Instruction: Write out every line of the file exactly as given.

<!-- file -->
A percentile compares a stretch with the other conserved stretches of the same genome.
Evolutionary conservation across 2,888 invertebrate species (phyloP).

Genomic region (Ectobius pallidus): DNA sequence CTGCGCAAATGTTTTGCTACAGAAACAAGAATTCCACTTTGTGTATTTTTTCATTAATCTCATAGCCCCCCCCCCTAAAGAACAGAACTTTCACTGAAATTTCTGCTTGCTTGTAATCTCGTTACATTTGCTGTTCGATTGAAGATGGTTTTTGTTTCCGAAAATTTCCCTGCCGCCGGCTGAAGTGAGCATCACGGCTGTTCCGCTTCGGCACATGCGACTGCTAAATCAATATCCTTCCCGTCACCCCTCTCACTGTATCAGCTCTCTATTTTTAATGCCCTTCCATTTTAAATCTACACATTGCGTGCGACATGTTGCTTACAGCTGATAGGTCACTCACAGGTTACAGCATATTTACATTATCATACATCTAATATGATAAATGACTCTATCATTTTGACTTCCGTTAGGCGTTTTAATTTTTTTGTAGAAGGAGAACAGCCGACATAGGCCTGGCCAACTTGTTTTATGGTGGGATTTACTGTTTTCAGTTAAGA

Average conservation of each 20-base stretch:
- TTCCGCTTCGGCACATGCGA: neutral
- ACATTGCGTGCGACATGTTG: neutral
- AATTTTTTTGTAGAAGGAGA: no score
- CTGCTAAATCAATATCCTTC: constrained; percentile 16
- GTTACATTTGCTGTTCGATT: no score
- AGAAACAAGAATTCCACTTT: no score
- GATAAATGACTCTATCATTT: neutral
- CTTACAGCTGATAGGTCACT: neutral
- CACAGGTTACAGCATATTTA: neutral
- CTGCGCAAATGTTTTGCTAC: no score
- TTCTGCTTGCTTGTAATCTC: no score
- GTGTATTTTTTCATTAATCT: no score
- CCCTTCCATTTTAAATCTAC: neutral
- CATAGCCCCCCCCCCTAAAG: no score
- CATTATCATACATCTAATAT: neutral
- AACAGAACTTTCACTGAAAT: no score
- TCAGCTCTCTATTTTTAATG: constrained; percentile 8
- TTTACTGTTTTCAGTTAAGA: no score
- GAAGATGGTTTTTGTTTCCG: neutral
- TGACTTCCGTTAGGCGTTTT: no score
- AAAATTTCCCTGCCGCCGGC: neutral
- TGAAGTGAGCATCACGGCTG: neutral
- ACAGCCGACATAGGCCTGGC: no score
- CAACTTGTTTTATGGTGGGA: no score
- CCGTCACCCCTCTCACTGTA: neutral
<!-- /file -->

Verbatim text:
A percentile compares a stretch with the other conserved stretches of the same genome.
Evolutionary conservation across 2,888 invertebrate species (phyloP).

Genomic region (Ectobius pallidus): DNA sequence CTGCGCAAATGTTTTGCTACAGAAACAAGAATTCCACTTTGTGTATTTTTTCATTAATCTCATAGCCCCCCCCCCTAAAGAACAGAACTTTCACTGAAATTTCTGCTTGCTTGTAATCTCGTTACATTTGCTGTTCGATTGAAGATGGTTTTTGTTTCCGAAAATTTCCCTGCCGCCGGCTGAAGTGAGCATCACGGCTGTTCCGCTTCGGCACATGCGACTGCTAAATCAATATCCTTCCCGTCACCCCTCTCACTGTATCAGCTCTCTATTTTTAATGCCCTTCCATTTTAAATCTACACATTGCGTGCGACATGTTGCTTACAGCTGATAGGTCACTCACAGGTTACAGCATATTTACATTATCATACATCTAATATGATAAATGACTCTATCATTTTGACTTCCGTTAGGCGTTTTAATTTTTTTGTAGAAGGAGAACAGCCGACATAGGCCTGGCCAACTTGTTTTATGGTGGGATTTACTGTTTTCAGTTAAGA

Average conservation of each 20-base stretch:
- TTCCGCTTCGGCACATGCGA: neutral
- ACATTGCGTGCGACATGTTG: neutral
- AATTTTTTTGTAGAAGGAGA: no score
- CTGCTAAATCAATATCCTTC: constrained; percentile 16
- GTTACATTTGCTGTTCGATT: no score
- AGAAACAAGAATTCCACTTT: no score
- GATAAATGACTCTATCATTT: neutral
- CTTACAGCTGATAGGTCACT: neutral
- CACAGGTTACAGCATATTTA: neutral
- CTGCGCAAATGTTTTGCTAC: no score
- TTCTGCTTGCTTGTAATCTC: no score
- GTGTATTTTTTCATTAATCT: no score
- CCCTTCCATTTTAAATCTAC: neutral
- CATAGCCCCCCCCCCTAAAG: no score
- CATTATCATACATCTAATAT: neutral
- AACAGAACTTTCACTGAAAT: no score
- TCAGCTCTCTATTTTTAATG: constrained; percentile 8
- TTTACTGTTTTCAGTTAAGA: no score
- GAAGATGGTTTTTGTTTCCG: neutral
- TGACTTCCGTTAGGCGTTTT: no score
- AAAATTTCCCTGCCGCCGGC: neutral
- TGAAGTGAGCATCACGGCTG: neutral
- ACAGCCGACATAGGCCTGGC: no score
- CAACTTGTTTTATGGTGGGA: no score
- CCGTCACCCCTCTCACTGTA: neutral